Wireless LAN activation hotkeys how-to

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Wireless LAN activation hotkeys how-to

Post by Wynndrake » Fri Aug 19, 2011 12:26 pm

Greetings all ! As a newcomer here, and also a newcomer to Linux Mint (but also an Ubuntu user) I thought it could be a nice idea not to arrive empty-handed for my first post here :) I'll also post an introduction very soon !

So, I thought it could be nice posting a little how-to about how to enable key combinations support on laptops such as Fujitsu-Siemens ones, and especially the Amilo series. Being the owner of an Amilo 1650G and an Amilo Li 2727, I spent an awful number of hours (days ?) trying to have the damn wifi activation button or key combination work. For the hotkey, it's hopeless, sadly, but I found what seems to be a pretty decent solution, in my humble opinion, regarding the famous FN+F1 keys combination (which is not always natively operational in most distros, sadly).

This was tested with a fresh Linux Mint 11 installation on an Amilo Li 2727 laptop computer. The wireless LAN card is natively recognized and all the kernel modules (ath5k, acer-wmi, etc.) are properly loaded without any user intervention. So, here comes the fun :

To be able to toggle the WLAN on and off without always having to use sudo to summon the rfkill command, the easiest way is to proceed as follows :

1 - Create a "wifiusers" group by entering the following command in a terminal :

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sudo groupadd wifiusers
2 - Add the computer users to this group, from the graphical interface, because it's easier (we'll see why this group is created later in the how-to)

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Click the main Menu -> Administration category -> Users and groups
or simply perform a search on "Users and Groups" in the main menu.

3- In the "Users Settings" window, click the "Manage groups" button (enter your admin password if prompted for it, of course).

4 - Scroll down the list until you find the "wifiusers" group, select it and click the "Properties" button.

5 - You will see a list with checkboxes before the users' names. Check the boxes corresponding to the users you want to allow to be able to toggle the wifi on or off, then click "Ok".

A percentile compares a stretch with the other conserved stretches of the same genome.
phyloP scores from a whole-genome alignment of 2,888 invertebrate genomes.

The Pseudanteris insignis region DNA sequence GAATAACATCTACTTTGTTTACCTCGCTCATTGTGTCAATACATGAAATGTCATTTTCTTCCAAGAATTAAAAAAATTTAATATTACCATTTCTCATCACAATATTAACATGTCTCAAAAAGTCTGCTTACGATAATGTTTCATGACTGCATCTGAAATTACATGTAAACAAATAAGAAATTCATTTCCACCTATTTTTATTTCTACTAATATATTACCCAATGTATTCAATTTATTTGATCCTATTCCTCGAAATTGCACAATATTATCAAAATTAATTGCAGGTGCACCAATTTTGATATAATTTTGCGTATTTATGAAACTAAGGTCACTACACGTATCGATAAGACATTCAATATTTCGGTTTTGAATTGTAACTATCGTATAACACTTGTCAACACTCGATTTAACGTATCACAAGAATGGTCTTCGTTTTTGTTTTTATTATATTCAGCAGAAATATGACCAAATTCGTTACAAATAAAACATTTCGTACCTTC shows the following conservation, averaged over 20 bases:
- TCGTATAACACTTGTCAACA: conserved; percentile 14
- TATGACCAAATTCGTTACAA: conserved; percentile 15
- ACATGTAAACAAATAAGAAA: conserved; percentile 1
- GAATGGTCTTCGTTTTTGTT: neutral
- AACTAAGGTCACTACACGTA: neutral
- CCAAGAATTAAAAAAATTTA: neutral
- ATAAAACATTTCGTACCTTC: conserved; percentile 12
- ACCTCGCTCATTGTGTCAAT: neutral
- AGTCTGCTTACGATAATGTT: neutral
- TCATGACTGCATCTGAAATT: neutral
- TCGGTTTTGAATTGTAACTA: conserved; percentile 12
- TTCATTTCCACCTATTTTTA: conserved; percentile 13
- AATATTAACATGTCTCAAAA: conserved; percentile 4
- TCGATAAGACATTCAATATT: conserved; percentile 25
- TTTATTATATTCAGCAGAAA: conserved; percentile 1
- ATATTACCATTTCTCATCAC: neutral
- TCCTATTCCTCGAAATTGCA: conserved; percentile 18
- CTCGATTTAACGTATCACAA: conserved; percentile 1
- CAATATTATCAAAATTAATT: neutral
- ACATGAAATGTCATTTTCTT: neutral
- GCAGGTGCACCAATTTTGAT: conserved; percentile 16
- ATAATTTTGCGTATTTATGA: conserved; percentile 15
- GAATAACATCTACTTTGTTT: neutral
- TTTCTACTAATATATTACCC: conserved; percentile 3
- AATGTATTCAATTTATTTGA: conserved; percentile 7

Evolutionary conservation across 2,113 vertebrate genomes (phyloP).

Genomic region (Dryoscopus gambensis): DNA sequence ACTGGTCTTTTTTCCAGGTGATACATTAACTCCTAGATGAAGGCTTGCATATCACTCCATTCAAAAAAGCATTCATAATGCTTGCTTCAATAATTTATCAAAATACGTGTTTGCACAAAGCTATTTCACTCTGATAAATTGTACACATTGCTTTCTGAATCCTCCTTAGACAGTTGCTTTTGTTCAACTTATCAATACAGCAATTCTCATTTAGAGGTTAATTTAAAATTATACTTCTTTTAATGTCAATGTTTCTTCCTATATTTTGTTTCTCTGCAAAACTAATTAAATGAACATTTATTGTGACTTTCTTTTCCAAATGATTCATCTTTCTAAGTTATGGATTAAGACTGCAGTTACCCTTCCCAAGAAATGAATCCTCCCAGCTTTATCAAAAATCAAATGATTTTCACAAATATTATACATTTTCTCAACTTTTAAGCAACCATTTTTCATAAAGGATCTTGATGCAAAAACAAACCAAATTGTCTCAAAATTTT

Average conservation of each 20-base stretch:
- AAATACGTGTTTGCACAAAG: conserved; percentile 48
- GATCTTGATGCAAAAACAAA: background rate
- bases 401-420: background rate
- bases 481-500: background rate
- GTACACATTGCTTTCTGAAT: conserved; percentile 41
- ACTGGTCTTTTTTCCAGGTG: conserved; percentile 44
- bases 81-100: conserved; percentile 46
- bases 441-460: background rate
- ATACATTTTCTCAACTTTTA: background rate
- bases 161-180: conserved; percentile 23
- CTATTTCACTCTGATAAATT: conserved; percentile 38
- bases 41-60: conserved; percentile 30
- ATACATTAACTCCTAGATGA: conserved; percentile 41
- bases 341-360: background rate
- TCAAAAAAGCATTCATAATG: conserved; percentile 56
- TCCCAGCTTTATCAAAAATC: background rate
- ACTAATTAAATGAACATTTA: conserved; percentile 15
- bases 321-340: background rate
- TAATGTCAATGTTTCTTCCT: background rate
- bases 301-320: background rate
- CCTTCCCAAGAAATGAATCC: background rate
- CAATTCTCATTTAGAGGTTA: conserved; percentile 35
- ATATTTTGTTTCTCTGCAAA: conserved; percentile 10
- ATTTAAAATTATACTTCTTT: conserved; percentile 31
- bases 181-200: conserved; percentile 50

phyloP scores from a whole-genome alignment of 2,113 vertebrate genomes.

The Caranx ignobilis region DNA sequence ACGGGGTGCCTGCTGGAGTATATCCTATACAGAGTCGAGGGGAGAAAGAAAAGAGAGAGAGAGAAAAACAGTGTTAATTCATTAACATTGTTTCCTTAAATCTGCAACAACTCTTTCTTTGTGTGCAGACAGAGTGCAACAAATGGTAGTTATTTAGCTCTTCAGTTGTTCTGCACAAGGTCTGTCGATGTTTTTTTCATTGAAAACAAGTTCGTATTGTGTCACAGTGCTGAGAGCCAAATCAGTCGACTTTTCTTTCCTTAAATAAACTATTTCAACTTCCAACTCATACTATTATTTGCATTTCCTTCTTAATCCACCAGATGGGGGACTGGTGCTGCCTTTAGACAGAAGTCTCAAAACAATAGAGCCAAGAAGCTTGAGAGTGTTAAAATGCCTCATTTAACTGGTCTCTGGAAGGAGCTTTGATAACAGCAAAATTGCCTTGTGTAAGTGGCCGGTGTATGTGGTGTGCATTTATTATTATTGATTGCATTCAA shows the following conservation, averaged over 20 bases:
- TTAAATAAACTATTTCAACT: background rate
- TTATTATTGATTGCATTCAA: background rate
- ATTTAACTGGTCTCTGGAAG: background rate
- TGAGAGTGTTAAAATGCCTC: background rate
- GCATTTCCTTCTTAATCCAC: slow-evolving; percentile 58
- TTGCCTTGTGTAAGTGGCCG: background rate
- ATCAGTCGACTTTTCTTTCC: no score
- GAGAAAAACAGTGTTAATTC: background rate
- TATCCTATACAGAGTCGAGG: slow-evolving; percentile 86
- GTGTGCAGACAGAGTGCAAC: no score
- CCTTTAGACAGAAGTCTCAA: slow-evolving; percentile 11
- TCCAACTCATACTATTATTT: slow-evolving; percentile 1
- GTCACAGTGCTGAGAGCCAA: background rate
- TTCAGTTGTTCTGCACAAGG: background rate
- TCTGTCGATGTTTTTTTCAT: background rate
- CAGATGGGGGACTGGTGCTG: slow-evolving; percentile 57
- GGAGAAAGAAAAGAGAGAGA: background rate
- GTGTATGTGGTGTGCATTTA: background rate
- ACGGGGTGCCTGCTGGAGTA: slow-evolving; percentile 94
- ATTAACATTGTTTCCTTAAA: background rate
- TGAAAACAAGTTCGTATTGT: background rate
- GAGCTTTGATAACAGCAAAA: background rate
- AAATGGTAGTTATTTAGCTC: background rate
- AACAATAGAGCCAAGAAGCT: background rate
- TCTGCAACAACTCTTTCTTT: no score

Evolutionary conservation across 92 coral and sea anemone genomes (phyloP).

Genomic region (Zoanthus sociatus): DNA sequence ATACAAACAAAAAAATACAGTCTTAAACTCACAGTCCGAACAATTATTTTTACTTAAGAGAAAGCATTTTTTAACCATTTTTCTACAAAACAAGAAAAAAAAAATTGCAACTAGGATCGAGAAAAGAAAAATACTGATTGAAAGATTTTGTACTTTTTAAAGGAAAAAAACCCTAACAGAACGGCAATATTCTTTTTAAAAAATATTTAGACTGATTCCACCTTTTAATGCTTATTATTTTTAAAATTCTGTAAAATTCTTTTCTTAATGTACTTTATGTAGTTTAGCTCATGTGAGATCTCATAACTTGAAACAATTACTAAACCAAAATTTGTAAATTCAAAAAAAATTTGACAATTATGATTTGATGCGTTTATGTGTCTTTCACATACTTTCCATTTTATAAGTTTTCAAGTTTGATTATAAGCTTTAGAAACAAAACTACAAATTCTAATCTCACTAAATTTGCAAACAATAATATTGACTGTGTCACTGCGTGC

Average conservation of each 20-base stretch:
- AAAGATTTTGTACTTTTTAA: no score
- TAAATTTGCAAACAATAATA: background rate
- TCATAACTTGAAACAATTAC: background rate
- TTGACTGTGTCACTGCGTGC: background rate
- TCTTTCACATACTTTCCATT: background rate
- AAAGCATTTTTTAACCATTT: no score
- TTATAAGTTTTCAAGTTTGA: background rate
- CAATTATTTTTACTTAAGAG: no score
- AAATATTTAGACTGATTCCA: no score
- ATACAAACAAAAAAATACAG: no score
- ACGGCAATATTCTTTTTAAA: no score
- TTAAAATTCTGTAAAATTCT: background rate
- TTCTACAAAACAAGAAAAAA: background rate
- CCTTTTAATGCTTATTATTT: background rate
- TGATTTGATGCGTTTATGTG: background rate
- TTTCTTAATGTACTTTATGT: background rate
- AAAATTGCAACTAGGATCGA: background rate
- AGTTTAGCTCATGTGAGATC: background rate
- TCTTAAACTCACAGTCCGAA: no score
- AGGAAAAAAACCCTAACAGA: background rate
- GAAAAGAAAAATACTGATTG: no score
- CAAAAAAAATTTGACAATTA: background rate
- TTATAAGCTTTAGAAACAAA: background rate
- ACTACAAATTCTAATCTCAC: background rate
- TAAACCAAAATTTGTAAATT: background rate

6 - Back to the groups list, click "Close", then "Close" again in the "Users Settings" window.

The easiest part is now complete. What have we done so far ? We have created a special group and added users to it in order to be later able to use the rfkill command without having to temporarily elevate the user's privilege every time they want to toggle the wireless LAN on or off. But now we have this group set up, we have to configure the system so that it explicitely doesn't require administrator privileges for any user belonging to the "wifiusers" group who would use /usr/sbin/rfkill or /sbin/rfkill (enter : man rfkill, if you don't know what it is for).
We will have to be careful for the next step because it involves editing /etc/sudoers (so, as root).

7 - Open visudo :

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sudo visudo
8 - Under the line saying "root ALL=(ALL:ALL) ALL" add this :

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%wifiusers ALL = NOPASSWD: /usr/sbin/rfkill, /sbin/rfkill
DOUBLE-CHECK HERE. In case of doubt, never save, exit without saving and repeat the procedure from Step 7.

9 - Press CTRL+O to save, and confirm (visudo will prompt for confirmation or cancellation)

10 - Press CTRL+X to exit visudo

The dangerous part is now done. We now have a group with users who can summon rfkill without having to prefix the command with sudo. To test it, simply enter :

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rfkill list all
If it lists you the enabled/disabled interfaces without requiring administrator privileges, it means the addition in /etc/sudoers was successfully taken into account.
Now, we only need to create a little script that will make it easier for us and will spare us from always having to enter rfkill unblock wifi to enable the WLAN interface or rfkill block wifi to switch it off.

11 - A very simple Bash script will do it. Create a new file in gEdit or in VIM, depending on your preferences, and enter this :

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# Reading the interface state (blocked or unblocked)
INTFACE=`rfkill list wifi | grep -om 1 "Soft blocked: yes"`

# If rfkill returns that the interfaces are blocked, the script will unblock the wifi interfaces, and the other way round if they're unblocked. So that we can easily toggle the WLAN interface on and off
# Side note : really make sure "Soft blocked: yes" is written as returned by rfkill
if [ "$INTFACE" == "Soft blocked: yes" ]; then
         rfkill unblock wifi
         rfkill block wifi
exit 0
12 - Save the file as "wifitoggle"

13 - Make it executable and move it to /usr/bin so that it can be used by any normal user as any normal command or installed program :

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chmod +x wifitoggle && sudo mv wifitoggle /usr/bin
Now you can enter "wifitoggle" in a terminal to toggle the WLAN on, and enter the same command to toggle the WLAN off ! No extra parameter required :)

14 - Final step ! (Phew !) Now, let's go to the main menu -> Preferences -> Keyboard shortcuts. Click on "Add" in the keyboard shortcuts window.
Name : Wifi switch
Command : wifitoggle
Then, click on "Apply". All you need to do now is defining which key shortcut you want for toggling wifi on/off. Personally, I chose CTRL+F1 as it was unused on my machine. But there, do it at your own convenience :)

I hope this helps !
~Knowledge is power ~

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